As I dive into my third decade of largely uneventful loosely organised weight training, I find myself still searching. Searching for a way to increase the weight on the bar, searching for better form, searching for more muscle and searching for greater bar speed.

When I look at my journey I am not entirely convinced that it would make a compelling movie, nor would Hollywood’s A list be seeking to play the role of a bald, overweight white guy in his mid-forties but there are many things that I have learned.

I have lived a life not without stresses, a shift working policeman for over 20 years ending up as a custody Sergeant in North London, now I run my own business, which brings its own demands. I have three kids and over a dozen pets.

Last year I spent four months laying in a hospital bed with pancreatitis, which I was proud to see made it into the top 12 most painful illness according to the NHS. I had lots of complications, infections and operations during my stay and my wife was told I “might” die at least twice and was told to “come now” to see me when I was bleeding relentlessly at the end of my “recovery”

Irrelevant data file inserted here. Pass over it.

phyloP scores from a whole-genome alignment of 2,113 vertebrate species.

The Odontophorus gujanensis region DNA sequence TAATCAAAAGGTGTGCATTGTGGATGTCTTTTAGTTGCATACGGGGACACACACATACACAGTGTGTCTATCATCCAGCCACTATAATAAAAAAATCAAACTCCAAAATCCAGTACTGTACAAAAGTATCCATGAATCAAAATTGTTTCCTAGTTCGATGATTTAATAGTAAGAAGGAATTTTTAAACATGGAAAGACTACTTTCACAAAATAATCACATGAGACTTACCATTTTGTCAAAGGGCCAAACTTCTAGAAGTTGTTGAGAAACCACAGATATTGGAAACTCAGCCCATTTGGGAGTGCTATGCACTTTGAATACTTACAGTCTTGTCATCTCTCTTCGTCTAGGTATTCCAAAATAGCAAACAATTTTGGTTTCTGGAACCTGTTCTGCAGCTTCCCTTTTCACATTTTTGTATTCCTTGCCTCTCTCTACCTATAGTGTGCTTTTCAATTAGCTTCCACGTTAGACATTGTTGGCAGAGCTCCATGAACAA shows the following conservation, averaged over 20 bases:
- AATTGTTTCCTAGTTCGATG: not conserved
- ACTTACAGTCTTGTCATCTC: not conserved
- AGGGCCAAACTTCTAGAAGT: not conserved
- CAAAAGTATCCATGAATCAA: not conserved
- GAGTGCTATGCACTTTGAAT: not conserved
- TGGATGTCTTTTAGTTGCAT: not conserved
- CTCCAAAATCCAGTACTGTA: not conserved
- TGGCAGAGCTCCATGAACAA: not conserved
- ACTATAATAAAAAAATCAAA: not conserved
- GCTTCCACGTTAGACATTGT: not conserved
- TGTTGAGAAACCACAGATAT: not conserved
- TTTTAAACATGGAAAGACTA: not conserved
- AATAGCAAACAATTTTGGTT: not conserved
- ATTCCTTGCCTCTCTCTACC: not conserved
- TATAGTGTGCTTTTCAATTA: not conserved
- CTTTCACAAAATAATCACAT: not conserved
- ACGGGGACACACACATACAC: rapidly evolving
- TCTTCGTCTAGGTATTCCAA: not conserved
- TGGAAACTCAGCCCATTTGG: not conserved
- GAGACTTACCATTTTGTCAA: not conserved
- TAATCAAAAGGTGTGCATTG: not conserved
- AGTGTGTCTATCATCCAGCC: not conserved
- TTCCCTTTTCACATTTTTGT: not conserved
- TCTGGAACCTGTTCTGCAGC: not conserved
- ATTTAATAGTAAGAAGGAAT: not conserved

I returned to training almost exactly one year prior to writing this article and I can honestly say that one of the things I longed for in my hospital bed, overlooking the London Eye and St Paul’s Cathedral, was the feeling of a bar in my hands, that and bourbon biscuits.

When I got that bar in my hands it appeared that someone had increased the 20kg bar dramatically, it seems complete inactivity, being nasally fed liquid nutrients, having a transgastric plastic tube coming out of my stomach and losing over 30 kilos in bodyweight is not great for one’s strength.

My journey from weakling to mediocrity continues.




Leave a Reply